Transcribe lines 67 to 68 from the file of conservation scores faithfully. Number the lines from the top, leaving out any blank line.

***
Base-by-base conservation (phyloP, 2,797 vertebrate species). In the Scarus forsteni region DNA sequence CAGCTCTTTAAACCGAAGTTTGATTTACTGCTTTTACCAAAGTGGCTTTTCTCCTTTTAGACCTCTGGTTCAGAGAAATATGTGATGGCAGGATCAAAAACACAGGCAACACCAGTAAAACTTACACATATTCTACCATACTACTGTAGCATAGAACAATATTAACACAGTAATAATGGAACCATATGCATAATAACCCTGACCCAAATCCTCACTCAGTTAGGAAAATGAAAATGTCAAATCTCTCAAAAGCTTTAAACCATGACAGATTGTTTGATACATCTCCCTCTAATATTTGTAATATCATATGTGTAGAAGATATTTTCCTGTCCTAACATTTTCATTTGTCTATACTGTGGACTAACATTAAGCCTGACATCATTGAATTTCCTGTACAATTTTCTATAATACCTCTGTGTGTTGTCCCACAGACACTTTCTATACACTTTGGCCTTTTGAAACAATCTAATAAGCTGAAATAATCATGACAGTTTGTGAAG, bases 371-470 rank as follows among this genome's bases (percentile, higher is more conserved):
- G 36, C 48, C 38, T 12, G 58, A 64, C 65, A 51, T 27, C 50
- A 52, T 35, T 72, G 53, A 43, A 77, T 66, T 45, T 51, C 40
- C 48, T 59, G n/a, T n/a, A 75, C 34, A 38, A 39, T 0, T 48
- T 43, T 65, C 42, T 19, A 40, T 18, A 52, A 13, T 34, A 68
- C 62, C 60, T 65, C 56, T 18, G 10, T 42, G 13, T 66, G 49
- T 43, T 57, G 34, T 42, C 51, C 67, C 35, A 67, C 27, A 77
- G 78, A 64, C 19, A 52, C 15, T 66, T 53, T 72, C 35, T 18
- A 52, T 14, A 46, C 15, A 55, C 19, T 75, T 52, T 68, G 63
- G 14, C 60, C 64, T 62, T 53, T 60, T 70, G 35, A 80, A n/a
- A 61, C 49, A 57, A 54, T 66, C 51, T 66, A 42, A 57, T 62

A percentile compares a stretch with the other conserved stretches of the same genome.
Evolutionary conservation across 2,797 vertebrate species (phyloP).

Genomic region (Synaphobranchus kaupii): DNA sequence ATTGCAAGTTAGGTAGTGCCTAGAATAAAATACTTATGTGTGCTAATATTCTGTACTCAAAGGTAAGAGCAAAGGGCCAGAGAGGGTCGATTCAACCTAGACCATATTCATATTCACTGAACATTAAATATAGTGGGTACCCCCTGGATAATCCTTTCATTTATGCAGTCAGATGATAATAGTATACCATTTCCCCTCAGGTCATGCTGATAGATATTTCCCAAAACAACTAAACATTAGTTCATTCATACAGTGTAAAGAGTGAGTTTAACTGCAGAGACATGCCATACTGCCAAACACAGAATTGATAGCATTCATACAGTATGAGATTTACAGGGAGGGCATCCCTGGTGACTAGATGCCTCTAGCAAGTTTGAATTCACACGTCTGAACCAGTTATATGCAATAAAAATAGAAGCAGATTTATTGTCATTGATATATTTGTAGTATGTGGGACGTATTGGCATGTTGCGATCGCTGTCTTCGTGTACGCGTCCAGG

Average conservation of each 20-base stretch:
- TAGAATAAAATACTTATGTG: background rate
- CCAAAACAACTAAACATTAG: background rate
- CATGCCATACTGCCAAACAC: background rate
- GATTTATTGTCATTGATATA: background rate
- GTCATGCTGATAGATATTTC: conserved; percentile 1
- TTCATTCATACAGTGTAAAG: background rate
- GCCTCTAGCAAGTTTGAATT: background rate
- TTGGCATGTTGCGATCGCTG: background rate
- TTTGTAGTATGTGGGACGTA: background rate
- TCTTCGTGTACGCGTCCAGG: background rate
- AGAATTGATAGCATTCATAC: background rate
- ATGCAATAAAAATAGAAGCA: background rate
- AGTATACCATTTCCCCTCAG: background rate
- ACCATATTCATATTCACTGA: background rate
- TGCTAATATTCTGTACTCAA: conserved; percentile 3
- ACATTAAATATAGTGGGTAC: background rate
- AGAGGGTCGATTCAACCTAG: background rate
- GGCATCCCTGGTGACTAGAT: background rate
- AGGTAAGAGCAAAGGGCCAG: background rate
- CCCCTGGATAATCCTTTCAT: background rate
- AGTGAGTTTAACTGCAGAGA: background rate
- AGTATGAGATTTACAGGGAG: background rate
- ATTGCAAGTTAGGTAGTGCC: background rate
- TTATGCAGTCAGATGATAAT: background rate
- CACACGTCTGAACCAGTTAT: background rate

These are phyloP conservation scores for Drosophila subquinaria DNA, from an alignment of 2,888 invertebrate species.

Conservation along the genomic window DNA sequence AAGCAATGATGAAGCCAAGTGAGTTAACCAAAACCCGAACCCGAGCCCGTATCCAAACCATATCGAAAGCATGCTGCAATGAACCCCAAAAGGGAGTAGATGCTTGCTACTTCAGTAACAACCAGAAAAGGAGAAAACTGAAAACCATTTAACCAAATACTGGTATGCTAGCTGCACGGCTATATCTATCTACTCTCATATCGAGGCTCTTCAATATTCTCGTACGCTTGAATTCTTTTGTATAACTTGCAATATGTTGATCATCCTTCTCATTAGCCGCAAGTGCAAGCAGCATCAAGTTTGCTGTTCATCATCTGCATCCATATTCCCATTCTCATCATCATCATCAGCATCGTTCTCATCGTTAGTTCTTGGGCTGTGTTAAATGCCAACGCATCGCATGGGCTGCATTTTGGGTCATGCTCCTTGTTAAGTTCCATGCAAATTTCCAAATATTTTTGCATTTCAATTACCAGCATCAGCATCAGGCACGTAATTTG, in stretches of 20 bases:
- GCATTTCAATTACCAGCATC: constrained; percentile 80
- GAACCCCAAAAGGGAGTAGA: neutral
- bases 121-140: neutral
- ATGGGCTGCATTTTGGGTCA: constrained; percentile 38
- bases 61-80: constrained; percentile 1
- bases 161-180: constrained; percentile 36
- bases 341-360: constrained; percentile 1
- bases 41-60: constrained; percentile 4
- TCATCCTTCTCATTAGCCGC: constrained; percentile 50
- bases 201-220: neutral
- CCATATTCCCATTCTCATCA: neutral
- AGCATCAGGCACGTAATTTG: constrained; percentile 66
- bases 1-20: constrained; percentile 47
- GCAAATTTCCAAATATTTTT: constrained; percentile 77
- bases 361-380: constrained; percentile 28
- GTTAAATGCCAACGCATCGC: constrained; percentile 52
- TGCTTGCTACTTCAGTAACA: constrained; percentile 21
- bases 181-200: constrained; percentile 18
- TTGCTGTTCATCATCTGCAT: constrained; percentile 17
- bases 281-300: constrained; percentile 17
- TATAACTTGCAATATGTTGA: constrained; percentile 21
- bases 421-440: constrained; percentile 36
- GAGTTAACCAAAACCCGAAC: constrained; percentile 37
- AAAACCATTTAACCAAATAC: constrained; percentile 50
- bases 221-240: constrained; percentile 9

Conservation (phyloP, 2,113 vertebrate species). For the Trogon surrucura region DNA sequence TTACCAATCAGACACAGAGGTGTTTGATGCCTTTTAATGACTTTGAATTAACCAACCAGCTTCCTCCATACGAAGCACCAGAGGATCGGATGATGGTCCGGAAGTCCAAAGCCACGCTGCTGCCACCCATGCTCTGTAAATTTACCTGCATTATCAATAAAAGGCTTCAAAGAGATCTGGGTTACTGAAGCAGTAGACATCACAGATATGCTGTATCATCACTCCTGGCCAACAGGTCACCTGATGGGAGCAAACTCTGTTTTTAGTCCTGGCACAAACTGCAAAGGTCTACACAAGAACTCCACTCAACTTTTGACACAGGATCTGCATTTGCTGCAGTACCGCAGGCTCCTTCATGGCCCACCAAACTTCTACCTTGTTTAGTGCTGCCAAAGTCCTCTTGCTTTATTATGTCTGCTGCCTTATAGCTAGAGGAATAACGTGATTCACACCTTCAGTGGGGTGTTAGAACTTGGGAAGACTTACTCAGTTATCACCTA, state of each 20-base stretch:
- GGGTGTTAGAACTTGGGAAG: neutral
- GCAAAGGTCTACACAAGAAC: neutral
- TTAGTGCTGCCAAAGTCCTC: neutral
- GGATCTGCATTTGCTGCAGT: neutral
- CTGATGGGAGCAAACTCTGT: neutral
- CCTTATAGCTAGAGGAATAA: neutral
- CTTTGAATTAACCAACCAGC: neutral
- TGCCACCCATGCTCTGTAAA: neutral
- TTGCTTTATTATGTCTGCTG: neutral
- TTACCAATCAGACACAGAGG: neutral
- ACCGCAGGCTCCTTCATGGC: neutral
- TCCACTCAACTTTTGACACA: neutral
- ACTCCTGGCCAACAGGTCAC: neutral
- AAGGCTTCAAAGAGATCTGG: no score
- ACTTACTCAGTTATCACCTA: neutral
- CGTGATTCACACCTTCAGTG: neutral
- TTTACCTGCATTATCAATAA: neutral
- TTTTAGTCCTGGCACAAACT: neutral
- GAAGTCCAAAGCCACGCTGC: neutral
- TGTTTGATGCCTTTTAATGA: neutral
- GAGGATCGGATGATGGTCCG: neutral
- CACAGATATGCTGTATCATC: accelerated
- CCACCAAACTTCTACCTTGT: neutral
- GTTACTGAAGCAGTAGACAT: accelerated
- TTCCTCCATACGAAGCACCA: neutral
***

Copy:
- bases 221-240: constrained; percentile 9

Conservation (phyloP, 2,113 vertebrate species). For the Trogon surrucura region DNA sequence TTACCAATCAGACACAGAGGTGTTTGATGCCTTTTAATGACTTTGAATTAACCAACCAGCTTCCTCCATACGAAGCACCAGAGGATCGGATGATGGTCCGGAAGTCCAAAGCCACGCTGCTGCCACCCATGCTCTGTAAATTTACCTGCATTATCAATAAAAGGCTTCAAAGAGATCTGGGTTACTGAAGCAGTAGACATCACAGATATGCTGTATCATCACTCCTGGCCAACAGGTCACCTGATGGGAGCAAACTCTGTTTTTAGTCCTGGCACAAACTGCAAAGGTCTACACAAGAACTCCACTCAACTTTTGACACAGGATCTGCATTTGCTGCAGTACCGCAGGCTCCTTCATGGCCCACCAAACTTCTACCTTGTTTAGTGCTGCCAAAGTCCTCTTGCTTTATTATGTCTGCTGCCTTATAGCTAGAGGAATAACGTGATTCACACCTTCAGTGGGGTGTTAGAACTTGGGAAGACTTACTCAGTTATCACCTA, state of each 20-base stretch: